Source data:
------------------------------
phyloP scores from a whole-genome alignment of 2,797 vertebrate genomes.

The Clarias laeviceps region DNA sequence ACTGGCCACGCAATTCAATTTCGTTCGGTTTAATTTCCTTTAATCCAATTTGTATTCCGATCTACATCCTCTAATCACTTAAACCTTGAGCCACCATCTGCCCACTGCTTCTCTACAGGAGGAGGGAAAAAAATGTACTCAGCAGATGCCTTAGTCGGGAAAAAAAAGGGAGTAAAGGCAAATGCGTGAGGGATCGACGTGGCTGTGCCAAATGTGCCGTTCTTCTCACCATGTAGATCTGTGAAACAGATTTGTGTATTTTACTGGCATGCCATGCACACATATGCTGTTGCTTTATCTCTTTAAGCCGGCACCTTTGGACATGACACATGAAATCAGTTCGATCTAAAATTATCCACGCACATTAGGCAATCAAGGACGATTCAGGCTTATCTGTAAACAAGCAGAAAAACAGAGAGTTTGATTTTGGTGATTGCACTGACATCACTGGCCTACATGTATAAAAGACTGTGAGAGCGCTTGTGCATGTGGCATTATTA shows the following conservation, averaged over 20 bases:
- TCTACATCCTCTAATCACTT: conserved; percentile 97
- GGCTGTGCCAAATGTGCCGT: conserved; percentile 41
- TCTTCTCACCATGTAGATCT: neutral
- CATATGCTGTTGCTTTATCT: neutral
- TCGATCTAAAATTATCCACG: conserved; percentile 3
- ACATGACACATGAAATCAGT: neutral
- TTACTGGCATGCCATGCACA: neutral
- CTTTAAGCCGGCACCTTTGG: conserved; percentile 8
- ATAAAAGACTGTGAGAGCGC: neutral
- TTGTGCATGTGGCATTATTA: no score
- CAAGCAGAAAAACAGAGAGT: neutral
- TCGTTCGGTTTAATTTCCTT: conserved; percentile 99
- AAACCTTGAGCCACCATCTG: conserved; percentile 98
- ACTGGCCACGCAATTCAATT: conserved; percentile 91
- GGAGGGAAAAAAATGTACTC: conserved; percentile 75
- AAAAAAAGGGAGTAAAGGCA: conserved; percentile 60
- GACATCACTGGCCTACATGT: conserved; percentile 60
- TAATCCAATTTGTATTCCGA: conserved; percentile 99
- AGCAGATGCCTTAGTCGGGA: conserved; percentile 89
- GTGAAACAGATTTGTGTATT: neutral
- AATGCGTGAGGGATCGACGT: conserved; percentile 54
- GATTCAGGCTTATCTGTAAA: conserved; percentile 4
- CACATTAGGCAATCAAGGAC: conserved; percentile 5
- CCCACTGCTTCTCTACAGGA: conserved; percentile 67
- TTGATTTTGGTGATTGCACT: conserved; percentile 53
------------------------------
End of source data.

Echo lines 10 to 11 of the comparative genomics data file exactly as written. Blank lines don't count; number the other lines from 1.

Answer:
- CTTTAAGCCGGCACCTTTGG: conserved; percentile 8
- ATAAAAGACTGTGAGAGCGC: neutral